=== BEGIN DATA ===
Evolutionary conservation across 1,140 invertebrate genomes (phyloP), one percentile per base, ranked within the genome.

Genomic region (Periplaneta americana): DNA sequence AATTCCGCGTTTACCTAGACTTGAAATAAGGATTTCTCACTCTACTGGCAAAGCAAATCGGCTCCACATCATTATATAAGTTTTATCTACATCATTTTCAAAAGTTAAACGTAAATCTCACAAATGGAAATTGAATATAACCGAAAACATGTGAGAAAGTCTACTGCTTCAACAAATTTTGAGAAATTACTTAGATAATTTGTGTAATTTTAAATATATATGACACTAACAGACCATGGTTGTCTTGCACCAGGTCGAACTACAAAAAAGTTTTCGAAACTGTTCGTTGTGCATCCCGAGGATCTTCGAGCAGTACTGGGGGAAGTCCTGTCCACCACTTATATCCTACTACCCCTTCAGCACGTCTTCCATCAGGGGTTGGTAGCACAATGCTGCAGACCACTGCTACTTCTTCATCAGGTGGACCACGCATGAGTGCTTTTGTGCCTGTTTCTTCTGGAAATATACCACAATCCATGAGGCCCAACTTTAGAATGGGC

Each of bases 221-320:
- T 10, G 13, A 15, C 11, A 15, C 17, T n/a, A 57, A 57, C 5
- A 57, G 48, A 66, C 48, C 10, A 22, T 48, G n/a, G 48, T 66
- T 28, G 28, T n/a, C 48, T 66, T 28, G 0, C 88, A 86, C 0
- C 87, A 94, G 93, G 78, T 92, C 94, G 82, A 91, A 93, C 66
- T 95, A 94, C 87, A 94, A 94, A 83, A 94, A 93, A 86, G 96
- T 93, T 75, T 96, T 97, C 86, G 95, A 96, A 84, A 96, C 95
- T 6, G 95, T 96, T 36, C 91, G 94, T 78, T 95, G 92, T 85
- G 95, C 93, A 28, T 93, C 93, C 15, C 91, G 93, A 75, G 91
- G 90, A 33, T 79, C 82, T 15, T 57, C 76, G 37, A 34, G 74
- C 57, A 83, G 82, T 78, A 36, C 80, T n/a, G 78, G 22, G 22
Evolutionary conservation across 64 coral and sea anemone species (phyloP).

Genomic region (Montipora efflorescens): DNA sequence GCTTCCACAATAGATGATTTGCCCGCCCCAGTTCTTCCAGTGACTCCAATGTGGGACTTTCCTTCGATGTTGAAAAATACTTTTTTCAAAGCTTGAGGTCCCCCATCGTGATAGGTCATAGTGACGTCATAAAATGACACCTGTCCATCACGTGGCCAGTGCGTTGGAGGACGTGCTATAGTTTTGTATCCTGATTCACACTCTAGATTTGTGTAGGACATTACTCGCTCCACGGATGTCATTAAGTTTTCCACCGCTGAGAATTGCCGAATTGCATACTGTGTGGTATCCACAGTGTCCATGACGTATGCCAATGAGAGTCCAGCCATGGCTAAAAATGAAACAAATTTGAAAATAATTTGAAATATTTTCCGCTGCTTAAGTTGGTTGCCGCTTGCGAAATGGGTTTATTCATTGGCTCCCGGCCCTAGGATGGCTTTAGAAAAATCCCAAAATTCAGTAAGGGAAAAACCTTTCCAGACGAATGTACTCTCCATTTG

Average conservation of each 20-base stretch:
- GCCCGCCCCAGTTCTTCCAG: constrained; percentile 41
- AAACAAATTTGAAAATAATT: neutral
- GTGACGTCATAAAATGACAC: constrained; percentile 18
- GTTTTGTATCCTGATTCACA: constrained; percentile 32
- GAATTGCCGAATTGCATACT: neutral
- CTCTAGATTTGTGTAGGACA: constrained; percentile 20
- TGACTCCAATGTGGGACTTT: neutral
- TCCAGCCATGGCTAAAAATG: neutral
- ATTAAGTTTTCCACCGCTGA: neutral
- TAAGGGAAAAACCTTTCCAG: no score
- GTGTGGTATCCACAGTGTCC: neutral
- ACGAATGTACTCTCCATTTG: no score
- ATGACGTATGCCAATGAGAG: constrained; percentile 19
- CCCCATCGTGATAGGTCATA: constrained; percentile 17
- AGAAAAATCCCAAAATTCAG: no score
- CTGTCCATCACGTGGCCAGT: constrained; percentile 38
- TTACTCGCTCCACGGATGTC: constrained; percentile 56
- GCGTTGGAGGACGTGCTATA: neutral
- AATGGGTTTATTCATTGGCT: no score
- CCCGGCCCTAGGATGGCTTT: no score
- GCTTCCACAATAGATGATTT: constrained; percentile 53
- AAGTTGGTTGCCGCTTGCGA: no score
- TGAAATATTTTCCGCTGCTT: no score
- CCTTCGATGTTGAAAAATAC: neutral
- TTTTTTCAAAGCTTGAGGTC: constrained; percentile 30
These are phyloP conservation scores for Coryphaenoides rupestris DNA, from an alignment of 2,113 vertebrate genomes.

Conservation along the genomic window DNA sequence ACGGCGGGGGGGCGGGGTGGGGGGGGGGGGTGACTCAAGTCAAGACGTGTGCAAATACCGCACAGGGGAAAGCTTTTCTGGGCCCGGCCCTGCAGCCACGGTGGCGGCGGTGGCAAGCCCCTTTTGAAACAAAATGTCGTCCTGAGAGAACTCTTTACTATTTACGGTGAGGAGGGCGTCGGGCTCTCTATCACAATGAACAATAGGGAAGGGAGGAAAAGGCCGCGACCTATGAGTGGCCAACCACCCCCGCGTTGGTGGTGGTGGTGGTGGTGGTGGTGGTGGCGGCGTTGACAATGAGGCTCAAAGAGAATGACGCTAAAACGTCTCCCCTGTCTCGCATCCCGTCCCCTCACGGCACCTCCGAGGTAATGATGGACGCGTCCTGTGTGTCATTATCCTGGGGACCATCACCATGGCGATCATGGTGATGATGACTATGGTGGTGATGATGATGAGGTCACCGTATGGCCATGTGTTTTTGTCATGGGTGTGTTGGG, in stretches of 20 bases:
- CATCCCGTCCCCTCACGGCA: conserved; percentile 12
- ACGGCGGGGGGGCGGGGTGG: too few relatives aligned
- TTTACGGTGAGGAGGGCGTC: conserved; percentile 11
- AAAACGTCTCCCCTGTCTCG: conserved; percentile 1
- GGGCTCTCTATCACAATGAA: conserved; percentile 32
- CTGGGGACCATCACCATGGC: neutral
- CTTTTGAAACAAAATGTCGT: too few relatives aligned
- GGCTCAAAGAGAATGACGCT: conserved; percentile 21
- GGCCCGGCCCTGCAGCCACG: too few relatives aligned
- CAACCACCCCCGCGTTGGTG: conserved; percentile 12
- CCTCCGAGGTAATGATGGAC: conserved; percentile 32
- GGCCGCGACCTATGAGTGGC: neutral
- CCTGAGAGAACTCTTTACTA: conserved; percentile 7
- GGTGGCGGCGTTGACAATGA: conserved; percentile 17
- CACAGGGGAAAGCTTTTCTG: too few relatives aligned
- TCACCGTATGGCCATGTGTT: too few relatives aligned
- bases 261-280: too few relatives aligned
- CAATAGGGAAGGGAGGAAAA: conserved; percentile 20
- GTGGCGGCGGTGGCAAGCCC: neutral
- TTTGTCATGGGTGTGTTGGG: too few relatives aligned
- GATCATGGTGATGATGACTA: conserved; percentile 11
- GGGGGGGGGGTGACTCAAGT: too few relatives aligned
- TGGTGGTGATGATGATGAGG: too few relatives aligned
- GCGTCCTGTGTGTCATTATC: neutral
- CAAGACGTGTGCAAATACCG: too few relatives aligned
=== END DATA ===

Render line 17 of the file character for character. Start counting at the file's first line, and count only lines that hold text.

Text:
- GCCCGCCCCAGTTCTTCCAG: constrained; percentile 41